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So this summer as I was going through my wallet I noticed that my man-card had expired. When did that happen?

Not being okay with that I decided to get my man on. I took apart the dryer, annndd, put it back together. Did outdoor solar lighting, hung pictures, TV’s, started making beer mugs out of old craft beer bottles, and then I got really ambitious and decided I wanted a rustic backyard cooler/bar.

Well, my journey was as follows.


I went to Home Depot and bought a cooler, what I thought was enough wood (so very, very wrong), a T-Square, a Circular Saw, Orbital Sander, Jigsaw, nails, and Wood Glue.

I then sketched out the basic design I wanted (which I later flipped and altered as I progressed).

First I set the cooler on the 3/4 inch thick plywood sheet I had and measured out how wide I wanted the cooler compartment to be. I didn’t want the cooler to be permanently fixed into the bar so I left about and inch and quarter clearance on all sides.

Once I had the measurements set I cut the plywood and started to frame the cooler.


I kept the cooler side about two inches below the top of the box.


My carpenters appreciate operated by the tried and true axiom, “Measure 32 times, hit things with a hammer, and unplug everything.


Once the frame was done I cut 5.25 x 0.75 inch boards to cover the outside.


With the cooler done I moved onto the bar.


I was going to add an upper level to the bar per my original design, but I then realized that I am not 7 feet tall and it would be extremely inconvenient to try to do anything except hang from the top and do pull ups. So I nixed the second level. I made the bar top two inches lower than the cooler top for some aesthetic contrast.

Same procedure. Once framed, I covered the outside.


Mind you no nail gun here folks. I’d say about 200 nails were hammered into this bad-boy by Your’s Truly. I did put liquid nails between each connection as I went as well.

I put a flat-top edge around the cooler so that people could set drinks on it, and I just thought it looked cool. After that I framed and built the lid.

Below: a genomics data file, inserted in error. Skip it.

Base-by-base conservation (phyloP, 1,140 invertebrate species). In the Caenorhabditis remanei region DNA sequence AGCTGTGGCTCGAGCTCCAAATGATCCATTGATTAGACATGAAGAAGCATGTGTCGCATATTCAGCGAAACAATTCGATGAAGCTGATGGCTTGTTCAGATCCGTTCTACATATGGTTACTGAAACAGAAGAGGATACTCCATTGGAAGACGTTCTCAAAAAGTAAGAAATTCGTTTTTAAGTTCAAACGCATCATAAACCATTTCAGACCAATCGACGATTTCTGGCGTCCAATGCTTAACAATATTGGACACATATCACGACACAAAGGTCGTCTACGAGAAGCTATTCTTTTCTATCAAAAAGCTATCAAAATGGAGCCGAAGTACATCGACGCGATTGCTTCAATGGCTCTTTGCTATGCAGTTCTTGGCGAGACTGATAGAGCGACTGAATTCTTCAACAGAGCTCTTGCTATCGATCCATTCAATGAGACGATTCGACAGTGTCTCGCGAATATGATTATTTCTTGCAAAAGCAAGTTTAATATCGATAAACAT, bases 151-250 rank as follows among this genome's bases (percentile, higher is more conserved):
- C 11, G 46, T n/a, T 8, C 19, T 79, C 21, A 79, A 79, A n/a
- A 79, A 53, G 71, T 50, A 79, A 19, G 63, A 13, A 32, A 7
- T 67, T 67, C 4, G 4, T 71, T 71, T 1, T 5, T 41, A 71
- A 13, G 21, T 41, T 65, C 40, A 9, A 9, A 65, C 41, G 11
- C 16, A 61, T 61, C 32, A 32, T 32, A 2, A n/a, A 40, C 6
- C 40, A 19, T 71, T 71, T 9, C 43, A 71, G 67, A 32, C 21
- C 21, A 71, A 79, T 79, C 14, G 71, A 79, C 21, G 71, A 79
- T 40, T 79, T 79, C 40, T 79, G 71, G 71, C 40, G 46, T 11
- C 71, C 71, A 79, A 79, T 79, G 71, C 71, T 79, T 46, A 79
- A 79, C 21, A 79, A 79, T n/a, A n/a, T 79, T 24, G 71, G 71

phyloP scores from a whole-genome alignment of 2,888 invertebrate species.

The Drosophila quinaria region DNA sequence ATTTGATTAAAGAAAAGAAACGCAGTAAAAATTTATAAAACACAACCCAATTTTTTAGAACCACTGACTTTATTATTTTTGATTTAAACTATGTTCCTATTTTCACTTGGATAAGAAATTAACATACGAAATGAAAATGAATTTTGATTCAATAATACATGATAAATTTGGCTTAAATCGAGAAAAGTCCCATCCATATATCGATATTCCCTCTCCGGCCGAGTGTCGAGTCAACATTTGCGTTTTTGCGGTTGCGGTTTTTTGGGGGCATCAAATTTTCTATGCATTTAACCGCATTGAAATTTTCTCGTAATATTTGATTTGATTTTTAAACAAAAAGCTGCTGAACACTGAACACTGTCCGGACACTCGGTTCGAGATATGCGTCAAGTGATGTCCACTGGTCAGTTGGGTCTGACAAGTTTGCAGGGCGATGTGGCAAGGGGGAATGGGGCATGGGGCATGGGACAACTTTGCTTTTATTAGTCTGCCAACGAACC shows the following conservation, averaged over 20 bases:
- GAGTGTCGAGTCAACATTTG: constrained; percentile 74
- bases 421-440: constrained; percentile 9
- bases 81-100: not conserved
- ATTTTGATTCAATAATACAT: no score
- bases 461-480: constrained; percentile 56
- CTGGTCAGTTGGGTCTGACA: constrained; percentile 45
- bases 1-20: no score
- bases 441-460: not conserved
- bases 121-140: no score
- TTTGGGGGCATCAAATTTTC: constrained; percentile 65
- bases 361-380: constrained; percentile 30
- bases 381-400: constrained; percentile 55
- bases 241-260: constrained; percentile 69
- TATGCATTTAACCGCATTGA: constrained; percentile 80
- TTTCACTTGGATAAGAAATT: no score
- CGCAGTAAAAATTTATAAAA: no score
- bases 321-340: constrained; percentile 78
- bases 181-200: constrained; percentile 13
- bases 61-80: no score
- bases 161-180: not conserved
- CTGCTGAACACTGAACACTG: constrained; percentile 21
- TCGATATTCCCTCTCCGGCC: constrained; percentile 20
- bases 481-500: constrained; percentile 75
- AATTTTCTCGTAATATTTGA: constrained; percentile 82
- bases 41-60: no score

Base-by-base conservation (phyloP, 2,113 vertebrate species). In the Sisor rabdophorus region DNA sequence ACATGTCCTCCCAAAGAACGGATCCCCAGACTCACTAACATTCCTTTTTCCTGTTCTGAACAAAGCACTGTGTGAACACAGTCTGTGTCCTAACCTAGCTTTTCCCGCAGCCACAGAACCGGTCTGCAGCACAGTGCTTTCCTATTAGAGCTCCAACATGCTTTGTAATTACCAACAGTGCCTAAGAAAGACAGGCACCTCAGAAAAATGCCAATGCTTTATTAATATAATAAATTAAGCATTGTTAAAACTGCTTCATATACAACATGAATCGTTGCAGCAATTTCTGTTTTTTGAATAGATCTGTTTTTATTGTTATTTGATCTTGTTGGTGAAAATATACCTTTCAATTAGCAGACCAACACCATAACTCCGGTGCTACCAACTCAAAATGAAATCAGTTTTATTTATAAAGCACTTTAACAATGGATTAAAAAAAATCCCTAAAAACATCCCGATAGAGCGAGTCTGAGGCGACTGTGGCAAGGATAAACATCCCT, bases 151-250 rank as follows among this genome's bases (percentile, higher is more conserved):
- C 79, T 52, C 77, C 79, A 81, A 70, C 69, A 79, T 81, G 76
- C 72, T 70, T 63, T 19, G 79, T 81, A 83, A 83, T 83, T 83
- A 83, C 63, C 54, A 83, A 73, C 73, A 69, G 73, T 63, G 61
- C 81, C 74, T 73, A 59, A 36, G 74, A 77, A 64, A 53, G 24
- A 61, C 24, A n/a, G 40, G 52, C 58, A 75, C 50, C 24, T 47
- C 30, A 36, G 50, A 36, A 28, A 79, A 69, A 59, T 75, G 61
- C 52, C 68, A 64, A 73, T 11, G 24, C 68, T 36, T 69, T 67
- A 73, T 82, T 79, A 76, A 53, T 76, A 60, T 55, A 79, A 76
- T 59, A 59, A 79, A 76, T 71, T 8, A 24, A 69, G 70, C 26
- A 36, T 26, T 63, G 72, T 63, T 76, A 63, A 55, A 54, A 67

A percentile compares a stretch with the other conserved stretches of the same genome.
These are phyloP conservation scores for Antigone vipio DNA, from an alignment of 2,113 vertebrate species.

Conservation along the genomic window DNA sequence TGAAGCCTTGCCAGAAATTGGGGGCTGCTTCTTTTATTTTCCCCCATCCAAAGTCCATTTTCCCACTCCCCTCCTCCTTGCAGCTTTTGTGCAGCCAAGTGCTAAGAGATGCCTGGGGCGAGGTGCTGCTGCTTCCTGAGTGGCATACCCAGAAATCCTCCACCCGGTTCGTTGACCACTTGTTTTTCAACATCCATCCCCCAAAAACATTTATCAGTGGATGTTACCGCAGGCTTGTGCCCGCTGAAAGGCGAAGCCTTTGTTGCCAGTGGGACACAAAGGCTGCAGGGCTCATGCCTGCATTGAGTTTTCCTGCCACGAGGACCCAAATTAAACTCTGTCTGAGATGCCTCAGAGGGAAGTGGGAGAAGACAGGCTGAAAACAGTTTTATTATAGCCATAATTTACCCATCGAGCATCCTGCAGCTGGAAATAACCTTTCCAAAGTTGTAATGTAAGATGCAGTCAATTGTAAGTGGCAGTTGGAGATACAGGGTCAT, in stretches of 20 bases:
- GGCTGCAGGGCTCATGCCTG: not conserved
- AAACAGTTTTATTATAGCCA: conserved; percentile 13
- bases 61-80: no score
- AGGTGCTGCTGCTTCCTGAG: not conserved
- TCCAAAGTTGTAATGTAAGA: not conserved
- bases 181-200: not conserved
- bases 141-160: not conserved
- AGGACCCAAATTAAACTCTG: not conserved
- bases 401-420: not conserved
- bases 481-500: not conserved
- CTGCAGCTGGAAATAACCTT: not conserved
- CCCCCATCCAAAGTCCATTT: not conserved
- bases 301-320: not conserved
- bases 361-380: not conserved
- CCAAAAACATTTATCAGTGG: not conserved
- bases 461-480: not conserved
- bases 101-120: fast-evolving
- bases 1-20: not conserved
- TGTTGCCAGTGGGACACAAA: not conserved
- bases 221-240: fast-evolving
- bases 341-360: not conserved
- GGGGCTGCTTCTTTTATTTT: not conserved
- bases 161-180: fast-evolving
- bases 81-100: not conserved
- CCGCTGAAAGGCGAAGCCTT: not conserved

Legs. Oh the legs. Stupid… Stupid legs. Finding the right height was a process that required setting the now 100 pound bar on anything I could find to get a sense of where I wanted it to rest. I am also very OCD and indecisive/second guessy so it took a while for me to feel satisfied.


Cut the legs to the height I wanted and attached one side then used the workout bench (which was the height I agreed on) to prop up the other side to attach the other two.


Once the legs were on I got to sanding. I used my orbital sander and course grain paper and went to town. Evened out the rough spots (and to be honest the spots where my measurements mayyyy have been a little bit off). I also added accent pieces to completely frame the bar top and sides.

Then I started the polyurethane varnish process. 4 coats for me. I liked the natural color of the wood so I didn’t stain it.


Finally I put on my hardware, knobs, hinges, etc. Lightly sanded it with fine grain paper, put one more UV protectant coat of varnish, and that’s a bar.


1.5 weeks, three smashed fingers, 20 splinters, about $150 in, and four trips to Home Depot. But I have a cool bar that is sturdy, quality made, and a conversation piece.

Hope you like it. Feel free to leave any questions or comments below. Also feel free to share this post.

Cheers!

http://www.vnicholasgerasimou.com

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